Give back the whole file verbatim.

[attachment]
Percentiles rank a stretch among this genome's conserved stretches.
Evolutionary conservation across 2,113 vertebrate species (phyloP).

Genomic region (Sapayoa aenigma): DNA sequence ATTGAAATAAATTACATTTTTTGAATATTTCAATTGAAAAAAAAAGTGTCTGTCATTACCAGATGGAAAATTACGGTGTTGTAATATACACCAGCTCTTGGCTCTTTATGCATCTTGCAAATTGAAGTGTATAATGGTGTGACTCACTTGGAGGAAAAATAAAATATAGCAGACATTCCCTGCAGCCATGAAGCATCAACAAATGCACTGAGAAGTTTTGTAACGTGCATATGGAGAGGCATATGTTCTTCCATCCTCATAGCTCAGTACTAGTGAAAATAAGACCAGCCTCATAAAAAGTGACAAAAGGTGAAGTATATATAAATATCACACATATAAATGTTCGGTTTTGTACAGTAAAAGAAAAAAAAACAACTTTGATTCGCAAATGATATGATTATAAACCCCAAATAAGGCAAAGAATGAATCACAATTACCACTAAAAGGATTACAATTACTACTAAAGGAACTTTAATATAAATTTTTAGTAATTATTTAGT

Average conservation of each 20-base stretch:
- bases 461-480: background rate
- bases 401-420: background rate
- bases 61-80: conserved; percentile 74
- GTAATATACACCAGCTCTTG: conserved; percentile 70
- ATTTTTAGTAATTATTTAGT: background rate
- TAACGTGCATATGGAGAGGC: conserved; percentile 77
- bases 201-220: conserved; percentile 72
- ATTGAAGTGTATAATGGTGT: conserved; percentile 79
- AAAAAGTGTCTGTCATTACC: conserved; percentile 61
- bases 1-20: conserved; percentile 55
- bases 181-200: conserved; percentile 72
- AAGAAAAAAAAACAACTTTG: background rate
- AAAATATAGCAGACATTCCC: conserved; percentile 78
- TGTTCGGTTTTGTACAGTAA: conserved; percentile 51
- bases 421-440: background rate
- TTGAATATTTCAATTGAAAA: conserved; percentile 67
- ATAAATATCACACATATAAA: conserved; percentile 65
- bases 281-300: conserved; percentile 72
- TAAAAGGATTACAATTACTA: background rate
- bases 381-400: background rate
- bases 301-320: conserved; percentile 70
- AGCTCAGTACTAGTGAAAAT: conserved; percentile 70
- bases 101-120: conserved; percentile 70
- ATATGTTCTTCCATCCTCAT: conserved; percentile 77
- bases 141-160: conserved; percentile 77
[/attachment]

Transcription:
Percentiles rank a stretch among this genome's conserved stretches.
Evolutionary conservation across 2,113 vertebrate species (phyloP).

Genomic region (Sapayoa aenigma): DNA sequence ATTGAAATAAATTACATTTTTTGAATATTTCAATTGAAAAAAAAAGTGTCTGTCATTACCAGATGGAAAATTACGGTGTTGTAATATACACCAGCTCTTGGCTCTTTATGCATCTTGCAAATTGAAGTGTATAATGGTGTGACTCACTTGGAGGAAAAATAAAATATAGCAGACATTCCCTGCAGCCATGAAGCATCAACAAATGCACTGAGAAGTTTTGTAACGTGCATATGGAGAGGCATATGTTCTTCCATCCTCATAGCTCAGTACTAGTGAAAATAAGACCAGCCTCATAAAAAGTGACAAAAGGTGAAGTATATATAAATATCACACATATAAATGTTCGGTTTTGTACAGTAAAAGAAAAAAAAACAACTTTGATTCGCAAATGATATGATTATAAACCCCAAATAAGGCAAAGAATGAATCACAATTACCACTAAAAGGATTACAATTACTACTAAAGGAACTTTAATATAAATTTTTAGTAATTATTTAGT

Average conservation of each 20-base stretch:
- bases 461-480: background rate
- bases 401-420: background rate
- bases 61-80: conserved; percentile 74
- GTAATATACACCAGCTCTTG: conserved; percentile 70
- ATTTTTAGTAATTATTTAGT: background rate
- TAACGTGCATATGGAGAGGC: conserved; percentile 77
- bases 201-220: conserved; percentile 72
- ATTGAAGTGTATAATGGTGT: conserved; percentile 79
- AAAAAGTGTCTGTCATTACC: conserved; percentile 61
- bases 1-20: conserved; percentile 55
- bases 181-200: conserved; percentile 72
- AAGAAAAAAAAACAACTTTG: background rate
- AAAATATAGCAGACATTCCC: conserved; percentile 78
- TGTTCGGTTTTGTACAGTAA: conserved; percentile 51
- bases 421-440: background rate
- TTGAATATTTCAATTGAAAA: conserved; percentile 67
- ATAAATATCACACATATAAA: conserved; percentile 65
- bases 281-300: conserved; percentile 72
- TAAAAGGATTACAATTACTA: background rate
- bases 381-400: background rate
- bases 301-320: conserved; percentile 70
- AGCTCAGTACTAGTGAAAAT: conserved; percentile 70
- bases 101-120: conserved; percentile 70
- ATATGTTCTTCCATCCTCAT: conserved; percentile 77
- bases 141-160: conserved; percentile 77